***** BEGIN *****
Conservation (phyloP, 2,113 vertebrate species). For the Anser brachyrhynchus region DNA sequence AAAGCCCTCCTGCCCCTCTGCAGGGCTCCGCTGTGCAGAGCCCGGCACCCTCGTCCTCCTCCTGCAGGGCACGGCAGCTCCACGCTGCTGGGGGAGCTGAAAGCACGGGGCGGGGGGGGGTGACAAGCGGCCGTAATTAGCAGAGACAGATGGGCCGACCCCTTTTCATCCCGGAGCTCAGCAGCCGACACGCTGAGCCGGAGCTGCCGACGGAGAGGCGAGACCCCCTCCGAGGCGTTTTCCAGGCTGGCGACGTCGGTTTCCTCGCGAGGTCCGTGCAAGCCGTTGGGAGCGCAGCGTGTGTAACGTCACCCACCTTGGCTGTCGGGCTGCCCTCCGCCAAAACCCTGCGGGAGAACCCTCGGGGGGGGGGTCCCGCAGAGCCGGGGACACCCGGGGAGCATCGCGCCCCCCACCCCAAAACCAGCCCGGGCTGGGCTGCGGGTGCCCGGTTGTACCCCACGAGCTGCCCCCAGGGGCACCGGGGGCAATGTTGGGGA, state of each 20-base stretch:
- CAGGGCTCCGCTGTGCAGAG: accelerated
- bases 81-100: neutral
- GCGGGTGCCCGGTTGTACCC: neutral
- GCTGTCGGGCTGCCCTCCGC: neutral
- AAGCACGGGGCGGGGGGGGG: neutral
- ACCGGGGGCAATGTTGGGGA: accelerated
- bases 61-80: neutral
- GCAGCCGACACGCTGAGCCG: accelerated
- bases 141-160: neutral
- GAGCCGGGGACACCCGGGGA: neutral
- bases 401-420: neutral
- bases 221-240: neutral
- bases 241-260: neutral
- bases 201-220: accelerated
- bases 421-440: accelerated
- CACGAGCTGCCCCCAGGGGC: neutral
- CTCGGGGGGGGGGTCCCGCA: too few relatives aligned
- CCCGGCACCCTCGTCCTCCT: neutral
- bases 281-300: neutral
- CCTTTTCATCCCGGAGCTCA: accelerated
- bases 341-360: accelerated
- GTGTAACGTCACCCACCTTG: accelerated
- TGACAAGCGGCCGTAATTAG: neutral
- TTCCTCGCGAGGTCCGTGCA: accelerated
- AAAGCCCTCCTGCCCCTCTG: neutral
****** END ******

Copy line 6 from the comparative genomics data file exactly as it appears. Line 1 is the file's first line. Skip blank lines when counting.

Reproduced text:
- AAGCACGGGGCGGGGGGGGG: neutral